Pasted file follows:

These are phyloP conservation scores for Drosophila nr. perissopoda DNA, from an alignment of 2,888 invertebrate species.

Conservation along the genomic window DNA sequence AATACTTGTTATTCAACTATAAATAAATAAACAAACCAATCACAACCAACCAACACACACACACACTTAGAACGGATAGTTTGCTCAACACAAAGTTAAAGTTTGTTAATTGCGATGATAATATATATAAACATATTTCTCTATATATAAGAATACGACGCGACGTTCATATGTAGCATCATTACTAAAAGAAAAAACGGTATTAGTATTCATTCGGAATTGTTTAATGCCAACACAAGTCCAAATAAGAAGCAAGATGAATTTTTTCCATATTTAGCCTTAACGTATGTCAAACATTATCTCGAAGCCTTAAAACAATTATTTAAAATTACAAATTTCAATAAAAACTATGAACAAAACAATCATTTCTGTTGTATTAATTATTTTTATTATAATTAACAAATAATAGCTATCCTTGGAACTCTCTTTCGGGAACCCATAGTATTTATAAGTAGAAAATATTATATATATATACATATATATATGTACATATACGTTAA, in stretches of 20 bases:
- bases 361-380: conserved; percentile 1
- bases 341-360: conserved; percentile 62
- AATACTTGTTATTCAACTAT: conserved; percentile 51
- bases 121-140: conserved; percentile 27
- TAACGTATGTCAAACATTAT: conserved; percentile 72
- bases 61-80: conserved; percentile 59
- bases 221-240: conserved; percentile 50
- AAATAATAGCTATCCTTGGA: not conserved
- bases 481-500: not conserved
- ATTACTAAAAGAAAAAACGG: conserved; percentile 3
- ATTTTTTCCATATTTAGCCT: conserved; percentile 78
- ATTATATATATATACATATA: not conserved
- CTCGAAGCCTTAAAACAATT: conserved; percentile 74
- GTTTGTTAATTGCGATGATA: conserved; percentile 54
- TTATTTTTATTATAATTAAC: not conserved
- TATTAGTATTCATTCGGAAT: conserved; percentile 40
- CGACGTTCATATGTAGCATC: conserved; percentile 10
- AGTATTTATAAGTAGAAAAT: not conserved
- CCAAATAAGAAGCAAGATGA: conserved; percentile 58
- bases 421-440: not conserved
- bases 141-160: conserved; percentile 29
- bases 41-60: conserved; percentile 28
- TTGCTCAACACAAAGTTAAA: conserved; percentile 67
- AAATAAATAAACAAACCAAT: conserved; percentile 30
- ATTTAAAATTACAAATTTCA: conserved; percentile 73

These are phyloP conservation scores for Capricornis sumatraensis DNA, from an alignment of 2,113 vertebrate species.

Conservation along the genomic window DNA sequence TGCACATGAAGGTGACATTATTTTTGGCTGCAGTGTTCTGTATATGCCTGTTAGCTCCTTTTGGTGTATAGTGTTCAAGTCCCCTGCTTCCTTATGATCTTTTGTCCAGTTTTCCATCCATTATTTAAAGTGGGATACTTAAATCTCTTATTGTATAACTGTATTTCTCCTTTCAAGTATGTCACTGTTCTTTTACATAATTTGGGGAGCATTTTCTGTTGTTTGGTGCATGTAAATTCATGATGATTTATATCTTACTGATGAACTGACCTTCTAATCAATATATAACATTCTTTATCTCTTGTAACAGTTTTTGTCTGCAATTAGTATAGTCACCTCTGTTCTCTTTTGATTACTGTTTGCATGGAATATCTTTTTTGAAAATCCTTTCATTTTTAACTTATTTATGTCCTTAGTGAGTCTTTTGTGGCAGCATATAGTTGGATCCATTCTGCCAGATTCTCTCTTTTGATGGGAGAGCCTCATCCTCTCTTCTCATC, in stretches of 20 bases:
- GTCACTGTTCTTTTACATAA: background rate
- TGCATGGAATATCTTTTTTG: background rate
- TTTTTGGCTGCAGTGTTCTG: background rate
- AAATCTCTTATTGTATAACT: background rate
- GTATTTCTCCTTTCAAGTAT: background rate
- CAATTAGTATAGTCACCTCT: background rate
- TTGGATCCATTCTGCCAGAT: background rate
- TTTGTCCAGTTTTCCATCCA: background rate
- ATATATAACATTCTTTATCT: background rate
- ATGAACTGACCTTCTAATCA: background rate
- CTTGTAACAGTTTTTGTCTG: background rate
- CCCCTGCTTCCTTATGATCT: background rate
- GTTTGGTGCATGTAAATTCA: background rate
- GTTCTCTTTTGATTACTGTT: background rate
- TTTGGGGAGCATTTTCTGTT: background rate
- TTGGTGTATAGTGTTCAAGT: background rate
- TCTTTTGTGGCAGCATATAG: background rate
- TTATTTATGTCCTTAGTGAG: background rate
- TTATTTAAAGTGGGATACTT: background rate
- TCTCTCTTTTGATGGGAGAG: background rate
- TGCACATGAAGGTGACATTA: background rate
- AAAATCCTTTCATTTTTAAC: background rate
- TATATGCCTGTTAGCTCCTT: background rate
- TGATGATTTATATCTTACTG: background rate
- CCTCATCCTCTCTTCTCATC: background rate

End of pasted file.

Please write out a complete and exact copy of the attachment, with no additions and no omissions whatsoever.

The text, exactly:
These are phyloP conservation scores for Drosophila nr. perissopoda DNA, from an alignment of 2,888 invertebrate species.

Conservation along the genomic window DNA sequence AATACTTGTTATTCAACTATAAATAAATAAACAAACCAATCACAACCAACCAACACACACACACACTTAGAACGGATAGTTTGCTCAACACAAAGTTAAAGTTTGTTAATTGCGATGATAATATATATAAACATATTTCTCTATATATAAGAATACGACGCGACGTTCATATGTAGCATCATTACTAAAAGAAAAAACGGTATTAGTATTCATTCGGAATTGTTTAATGCCAACACAAGTCCAAATAAGAAGCAAGATGAATTTTTTCCATATTTAGCCTTAACGTATGTCAAACATTATCTCGAAGCCTTAAAACAATTATTTAAAATTACAAATTTCAATAAAAACTATGAACAAAACAATCATTTCTGTTGTATTAATTATTTTTATTATAATTAACAAATAATAGCTATCCTTGGAACTCTCTTTCGGGAACCCATAGTATTTATAAGTAGAAAATATTATATATATATACATATATATATGTACATATACGTTAA, in stretches of 20 bases:
- bases 361-380: conserved; percentile 1
- bases 341-360: conserved; percentile 62
- AATACTTGTTATTCAACTAT: conserved; percentile 51
- bases 121-140: conserved; percentile 27
- TAACGTATGTCAAACATTAT: conserved; percentile 72
- bases 61-80: conserved; percentile 59
- bases 221-240: conserved; percentile 50
- AAATAATAGCTATCCTTGGA: not conserved
- bases 481-500: not conserved
- ATTACTAAAAGAAAAAACGG: conserved; percentile 3
- ATTTTTTCCATATTTAGCCT: conserved; percentile 78
- ATTATATATATATACATATA: not conserved
- CTCGAAGCCTTAAAACAATT: conserved; percentile 74
- GTTTGTTAATTGCGATGATA: conserved; percentile 54
- TTATTTTTATTATAATTAAC: not conserved
- TATTAGTATTCATTCGGAAT: conserved; percentile 40
- CGACGTTCATATGTAGCATC: conserved; percentile 10
- AGTATTTATAAGTAGAAAAT: not conserved
- CCAAATAAGAAGCAAGATGA: conserved; percentile 58
- bases 421-440: not conserved
- bases 141-160: conserved; percentile 29
- bases 41-60: conserved; percentile 28
- TTGCTCAACACAAAGTTAAA: conserved; percentile 67
- AAATAAATAAACAAACCAAT: conserved; percentile 30
- ATTTAAAATTACAAATTTCA: conserved; percentile 73

These are phyloP conservation scores for Capricornis sumatraensis DNA, from an alignment of 2,113 vertebrate species.

Conservation along the genomic window DNA sequence TGCACATGAAGGTGACATTATTTTTGGCTGCAGTGTTCTGTATATGCCTGTTAGCTCCTTTTGGTGTATAGTGTTCAAGTCCCCTGCTTCCTTATGATCTTTTGTCCAGTTTTCCATCCATTATTTAAAGTGGGATACTTAAATCTCTTATTGTATAACTGTATTTCTCCTTTCAAGTATGTCACTGTTCTTTTACATAATTTGGGGAGCATTTTCTGTTGTTTGGTGCATGTAAATTCATGATGATTTATATCTTACTGATGAACTGACCTTCTAATCAATATATAACATTCTTTATCTCTTGTAACAGTTTTTGTCTGCAATTAGTATAGTCACCTCTGTTCTCTTTTGATTACTGTTTGCATGGAATATCTTTTTTGAAAATCCTTTCATTTTTAACTTATTTATGTCCTTAGTGAGTCTTTTGTGGCAGCATATAGTTGGATCCATTCTGCCAGATTCTCTCTTTTGATGGGAGAGCCTCATCCTCTCTTCTCATC, in stretches of 20 bases:
- GTCACTGTTCTTTTACATAA: background rate
- TGCATGGAATATCTTTTTTG: background rate
- TTTTTGGCTGCAGTGTTCTG: background rate
- AAATCTCTTATTGTATAACT: background rate
- GTATTTCTCCTTTCAAGTAT: background rate
- CAATTAGTATAGTCACCTCT: background rate
- TTGGATCCATTCTGCCAGAT: background rate
- TTTGTCCAGTTTTCCATCCA: background rate
- ATATATAACATTCTTTATCT: background rate
- ATGAACTGACCTTCTAATCA: background rate
- CTTGTAACAGTTTTTGTCTG: background rate
- CCCCTGCTTCCTTATGATCT: background rate
- GTTTGGTGCATGTAAATTCA: background rate
- GTTCTCTTTTGATTACTGTT: background rate
- TTTGGGGAGCATTTTCTGTT: background rate
- TTGGTGTATAGTGTTCAAGT: background rate
- TCTTTTGTGGCAGCATATAG: background rate
- TTATTTATGTCCTTAGTGAG: background rate
- TTATTTAAAGTGGGATACTT: background rate
- TCTCTCTTTTGATGGGAGAG: background rate
- TGCACATGAAGGTGACATTA: background rate
- AAAATCCTTTCATTTTTAAC: background rate
- TATATGCCTGTTAGCTCCTT: background rate
- TGATGATTTATATCTTACTG: background rate
- CCTCATCCTCTCTTCTCATC: background rate